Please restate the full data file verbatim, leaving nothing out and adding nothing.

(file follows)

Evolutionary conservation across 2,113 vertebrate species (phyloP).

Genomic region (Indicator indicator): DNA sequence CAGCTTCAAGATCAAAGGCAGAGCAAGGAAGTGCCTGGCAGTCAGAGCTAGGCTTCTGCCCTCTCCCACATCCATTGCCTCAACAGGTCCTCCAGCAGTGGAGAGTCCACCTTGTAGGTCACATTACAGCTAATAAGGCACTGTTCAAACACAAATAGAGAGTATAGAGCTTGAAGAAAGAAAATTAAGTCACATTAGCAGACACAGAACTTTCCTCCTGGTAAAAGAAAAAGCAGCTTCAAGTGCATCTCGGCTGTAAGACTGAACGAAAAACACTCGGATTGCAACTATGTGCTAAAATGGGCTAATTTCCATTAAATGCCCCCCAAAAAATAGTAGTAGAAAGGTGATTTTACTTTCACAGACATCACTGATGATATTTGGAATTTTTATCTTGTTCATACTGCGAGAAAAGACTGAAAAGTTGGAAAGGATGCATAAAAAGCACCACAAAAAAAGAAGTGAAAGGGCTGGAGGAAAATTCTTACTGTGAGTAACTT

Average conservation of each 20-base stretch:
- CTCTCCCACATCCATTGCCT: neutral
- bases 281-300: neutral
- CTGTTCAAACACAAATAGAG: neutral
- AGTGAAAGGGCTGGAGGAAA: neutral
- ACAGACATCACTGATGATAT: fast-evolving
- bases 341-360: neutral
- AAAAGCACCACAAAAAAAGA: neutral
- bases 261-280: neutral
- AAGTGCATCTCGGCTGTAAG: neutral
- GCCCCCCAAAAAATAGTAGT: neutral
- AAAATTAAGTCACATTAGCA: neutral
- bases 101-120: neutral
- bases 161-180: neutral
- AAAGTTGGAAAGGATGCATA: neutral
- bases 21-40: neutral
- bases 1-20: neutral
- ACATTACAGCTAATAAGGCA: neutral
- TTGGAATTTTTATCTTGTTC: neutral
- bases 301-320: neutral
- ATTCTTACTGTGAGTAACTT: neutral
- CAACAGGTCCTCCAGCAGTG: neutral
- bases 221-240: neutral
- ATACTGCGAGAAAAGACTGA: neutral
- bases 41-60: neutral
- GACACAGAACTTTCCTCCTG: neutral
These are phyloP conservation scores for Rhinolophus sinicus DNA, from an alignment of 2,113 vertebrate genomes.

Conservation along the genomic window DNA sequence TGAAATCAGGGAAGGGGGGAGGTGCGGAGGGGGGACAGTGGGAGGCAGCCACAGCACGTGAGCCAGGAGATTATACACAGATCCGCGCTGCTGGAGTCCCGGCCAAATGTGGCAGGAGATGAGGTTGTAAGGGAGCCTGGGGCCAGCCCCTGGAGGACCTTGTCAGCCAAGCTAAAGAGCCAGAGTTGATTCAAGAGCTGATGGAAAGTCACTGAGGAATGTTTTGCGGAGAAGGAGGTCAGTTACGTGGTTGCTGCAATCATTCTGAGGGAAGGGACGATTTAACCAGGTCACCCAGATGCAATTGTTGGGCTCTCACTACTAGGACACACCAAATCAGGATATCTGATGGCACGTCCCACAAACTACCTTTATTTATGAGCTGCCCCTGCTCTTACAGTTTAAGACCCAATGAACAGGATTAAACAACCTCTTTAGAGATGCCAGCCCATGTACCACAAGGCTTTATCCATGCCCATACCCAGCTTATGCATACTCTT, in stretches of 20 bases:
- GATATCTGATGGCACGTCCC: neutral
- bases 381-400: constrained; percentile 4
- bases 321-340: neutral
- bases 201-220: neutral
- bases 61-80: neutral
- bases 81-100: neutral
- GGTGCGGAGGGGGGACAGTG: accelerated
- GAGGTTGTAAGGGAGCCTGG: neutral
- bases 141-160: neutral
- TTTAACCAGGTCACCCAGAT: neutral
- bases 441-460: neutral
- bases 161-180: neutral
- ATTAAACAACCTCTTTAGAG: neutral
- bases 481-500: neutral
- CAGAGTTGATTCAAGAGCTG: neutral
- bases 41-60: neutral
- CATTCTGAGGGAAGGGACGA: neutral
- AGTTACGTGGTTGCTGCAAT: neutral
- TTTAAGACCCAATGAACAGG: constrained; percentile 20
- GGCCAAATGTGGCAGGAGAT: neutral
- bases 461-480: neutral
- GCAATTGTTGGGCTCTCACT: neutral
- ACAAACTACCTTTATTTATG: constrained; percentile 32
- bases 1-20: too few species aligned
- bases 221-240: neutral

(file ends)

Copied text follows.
Evolutionary conservation across 2,113 vertebrate species (phyloP).

Genomic region (Indicator indicator): DNA sequence CAGCTTCAAGATCAAAGGCAGAGCAAGGAAGTGCCTGGCAGTCAGAGCTAGGCTTCTGCCCTCTCCCACATCCATTGCCTCAACAGGTCCTCCAGCAGTGGAGAGTCCACCTTGTAGGTCACATTACAGCTAATAAGGCACTGTTCAAACACAAATAGAGAGTATAGAGCTTGAAGAAAGAAAATTAAGTCACATTAGCAGACACAGAACTTTCCTCCTGGTAAAAGAAAAAGCAGCTTCAAGTGCATCTCGGCTGTAAGACTGAACGAAAAACACTCGGATTGCAACTATGTGCTAAAATGGGCTAATTTCCATTAAATGCCCCCCAAAAAATAGTAGTAGAAAGGTGATTTTACTTTCACAGACATCACTGATGATATTTGGAATTTTTATCTTGTTCATACTGCGAGAAAAGACTGAAAAGTTGGAAAGGATGCATAAAAAGCACCACAAAAAAAGAAGTGAAAGGGCTGGAGGAAAATTCTTACTGTGAGTAACTT

Average conservation of each 20-base stretch:
- CTCTCCCACATCCATTGCCT: neutral
- bases 281-300: neutral
- CTGTTCAAACACAAATAGAG: neutral
- AGTGAAAGGGCTGGAGGAAA: neutral
- ACAGACATCACTGATGATAT: fast-evolving
- bases 341-360: neutral
- AAAAGCACCACAAAAAAAGA: neutral
- bases 261-280: neutral
- AAGTGCATCTCGGCTGTAAG: neutral
- GCCCCCCAAAAAATAGTAGT: neutral
- AAAATTAAGTCACATTAGCA: neutral
- bases 101-120: neutral
- bases 161-180: neutral
- AAAGTTGGAAAGGATGCATA: neutral
- bases 21-40: neutral
- bases 1-20: neutral
- ACATTACAGCTAATAAGGCA: neutral
- TTGGAATTTTTATCTTGTTC: neutral
- bases 301-320: neutral
- ATTCTTACTGTGAGTAACTT: neutral
- CAACAGGTCCTCCAGCAGTG: neutral
- bases 221-240: neutral
- ATACTGCGAGAAAAGACTGA: neutral
- bases 41-60: neutral
- GACACAGAACTTTCCTCCTG: neutral
These are phyloP conservation scores for Rhinolophus sinicus DNA, from an alignment of 2,113 vertebrate genomes.

Conservation along the genomic window DNA sequence TGAAATCAGGGAAGGGGGGAGGTGCGGAGGGGGGACAGTGGGAGGCAGCCACAGCACGTGAGCCAGGAGATTATACACAGATCCGCGCTGCTGGAGTCCCGGCCAAATGTGGCAGGAGATGAGGTTGTAAGGGAGCCTGGGGCCAGCCCCTGGAGGACCTTGTCAGCCAAGCTAAAGAGCCAGAGTTGATTCAAGAGCTGATGGAAAGTCACTGAGGAATGTTTTGCGGAGAAGGAGGTCAGTTACGTGGTTGCTGCAATCATTCTGAGGGAAGGGACGATTTAACCAGGTCACCCAGATGCAATTGTTGGGCTCTCACTACTAGGACACACCAAATCAGGATATCTGATGGCACGTCCCACAAACTACCTTTATTTATGAGCTGCCCCTGCTCTTACAGTTTAAGACCCAATGAACAGGATTAAACAACCTCTTTAGAGATGCCAGCCCATGTACCACAAGGCTTTATCCATGCCCATACCCAGCTTATGCATACTCTT, in stretches of 20 bases:
- GATATCTGATGGCACGTCCC: neutral
- bases 381-400: constrained; percentile 4
- bases 321-340: neutral
- bases 201-220: neutral
- bases 61-80: neutral
- bases 81-100: neutral
- GGTGCGGAGGGGGGACAGTG: accelerated
- GAGGTTGTAAGGGAGCCTGG: neutral
- bases 141-160: neutral
- TTTAACCAGGTCACCCAGAT: neutral
- bases 441-460: neutral
- bases 161-180: neutral
- ATTAAACAACCTCTTTAGAG: neutral
- bases 481-500: neutral
- CAGAGTTGATTCAAGAGCTG: neutral
- bases 41-60: neutral
- CATTCTGAGGGAAGGGACGA: neutral
- AGTTACGTGGTTGCTGCAAT: neutral
- TTTAAGACCCAATGAACAGG: constrained; percentile 20
- GGCCAAATGTGGCAGGAGAT: neutral
- bases 461-480: neutral
- GCAATTGTTGGGCTCTCACT: neutral
- ACAAACTACCTTTATTTATG: constrained; percentile 32
- bases 1-20: too few species aligned
- bases 221-240: neutral